Hof Kelsten: How This Local Chef Became the Bread Maker for Montreal’s Best Restaurants

Jeffrey Finkelstein is widely known as the man behind some of the best bread in the city, as well as the awesome bakery Hof Kelsten (4524 Blvd. St-Laurent) that opened back in the Fall of 2013. Even if you’ve never been to the bakery itself, you may have tasted their bread before, as Jeffrey’s been providing his staple product to many of Montreal’s best restaurants for years, including Le Club Chasse et Pêche, Le Filet, Les 400 Coups, Joe Beef, Nora Gray, Toqué!, and Dominion Square Tavern.

We met with Jeffrey at Hof Kelsten one late Sunday afternoon. The sun was shining through the floor-to-ceiling windows that run across the front of the urban space. Customers were enjoying a variety of sandwiches, as well as coffee, hot chocolates and the incredibly delicious baked goods. As we sat down for the interview, Jeffrey was finishing up a conversation with a friend about making sausages, an addition he had recently added to the brunch menu. “The menu is super simple; there are no tricks. It’s a simple deli menu with a Jewish twist on the items,” he explained.

Hof_Kelsten_Jeff_Finkelstein6Jeffrey, 35, grew up in the Cote-St-Luc borough of Montreal, but has travelled extensively throughout his life. It was during one particular trip he took in his early twenties that he became truly conscious of his passion for cooking. “I was travelling around the world at the time, and I was in England when I ran out of money and I had to find a job. I ended up working at a little café where the food was taken really seriously. People were passionate – and that was what got me hooked. It was a passion clicking for me,” he said.

He knew almost instantly that he wanted to become a chef, and soon enrolled himself at the French Culinary Institute in New York. In the years following his graduation, he went on to work at some of the best restaurants in the world, including Per Se in New York, Toqué! in Montreal, The French Laundry in California, Hibiscus in England, and El Bulli in Spain.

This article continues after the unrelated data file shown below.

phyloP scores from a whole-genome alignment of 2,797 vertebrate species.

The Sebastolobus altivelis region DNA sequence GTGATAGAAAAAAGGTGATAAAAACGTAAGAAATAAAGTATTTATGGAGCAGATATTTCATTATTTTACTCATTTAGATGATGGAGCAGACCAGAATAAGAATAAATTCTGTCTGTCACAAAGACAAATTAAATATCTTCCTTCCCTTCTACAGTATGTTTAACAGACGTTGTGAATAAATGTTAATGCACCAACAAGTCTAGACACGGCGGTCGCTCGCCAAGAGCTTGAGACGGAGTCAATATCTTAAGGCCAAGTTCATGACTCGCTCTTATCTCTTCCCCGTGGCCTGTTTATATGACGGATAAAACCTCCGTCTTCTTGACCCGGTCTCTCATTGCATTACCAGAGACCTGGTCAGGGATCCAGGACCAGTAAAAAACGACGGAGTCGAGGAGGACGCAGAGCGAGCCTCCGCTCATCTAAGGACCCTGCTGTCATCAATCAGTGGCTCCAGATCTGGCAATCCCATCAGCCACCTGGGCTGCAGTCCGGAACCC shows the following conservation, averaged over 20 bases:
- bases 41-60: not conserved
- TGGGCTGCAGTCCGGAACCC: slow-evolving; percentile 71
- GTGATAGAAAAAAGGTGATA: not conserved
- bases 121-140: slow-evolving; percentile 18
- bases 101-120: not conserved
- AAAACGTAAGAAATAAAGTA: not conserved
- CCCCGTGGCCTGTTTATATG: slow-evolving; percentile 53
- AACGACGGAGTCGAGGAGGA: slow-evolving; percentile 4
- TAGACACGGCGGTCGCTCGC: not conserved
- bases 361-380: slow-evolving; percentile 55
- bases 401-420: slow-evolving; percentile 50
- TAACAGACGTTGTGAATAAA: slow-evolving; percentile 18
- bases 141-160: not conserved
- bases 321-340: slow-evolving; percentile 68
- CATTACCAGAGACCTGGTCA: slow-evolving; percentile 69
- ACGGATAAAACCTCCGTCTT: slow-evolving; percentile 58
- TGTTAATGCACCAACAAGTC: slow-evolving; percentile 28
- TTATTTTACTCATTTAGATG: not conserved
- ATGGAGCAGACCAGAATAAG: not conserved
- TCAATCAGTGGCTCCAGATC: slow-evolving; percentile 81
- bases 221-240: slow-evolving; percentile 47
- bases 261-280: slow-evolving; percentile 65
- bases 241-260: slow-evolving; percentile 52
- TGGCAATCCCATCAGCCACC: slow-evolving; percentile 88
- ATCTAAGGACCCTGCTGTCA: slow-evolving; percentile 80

“This city is a hotbed for food and we’re in it now. It’s one of those moments in time in a city and I wanted to be a part of that.”

Hof_Kelsten_Jeff_Finkelstein3However, coming back to Montreal was always part of his plan, since his family, friends, and roots remain in the city. He’s also very enthusiastic about the food culture here in Montreal. “This city is a hotbed for food and we’re in it now,” Jeffrey said with a smile, “It’s one of those moments in time in a city and I wanted to be a part of that.”

Training at multiple restaurants taught Jeffrey a variety of skills, but bread baking was still something that he wanted to master. Taking time off after working in Europe, he taught himself how to make bread in his mom’s apartment. “By the time my mom came back from her three-month vacation, I had a semi-operational bakery going on in her apartment. It took her a few more months to kick me and the business out, and then I spent two and a half years in a pastry shop on Mont-Royal using their space to make bread,” Jeffrey said.

Having had success selling bread to many of the city’s restaurants, his next step was to buy his own storefront to open to the public. “The people that have been tasting our bread for four years finally get to actually buy it for themselves,” he said. The products now available include the rye and caraway bread that he’s been making since the beginning, as well as other Jewish pastries and breakfast specialties.

Hof_Kelsten_Jeff_Finkelstein11Growing up in a Jewish family, Jeffrey was intent on including these cultural traditions into the bakery, particular as his grandmother was a central figure in his life. “My grandmother was from Hungary, and she was the queen of cooking. When you walked into her house, she always had freshly squeezed orange juice and a spread of Jewish delicacies such as rugelach, sweet cheese Danishes, and latkes. She had a large influence on me growing up, and I wanted to carry on this tradition,” he explained nostalgically.

We were surprised to learn that the name of the bakery was actually a play on his family name. “I dropped a few letters from my last name to make Kelsten, and when I was working in Spain Jeffrey became Joffrey, then Hef, and eventually my English friends started to call me Hof as a joke, and it kinda stuck.”

Hof is a seriously talented baker, and he does not intend to stop anytime soon. “I hope I’m going to be here for a very long time,” Jeffrey said. This was music to our ears, and great news for all of us here in Montreal.

Photos by Philip Tabah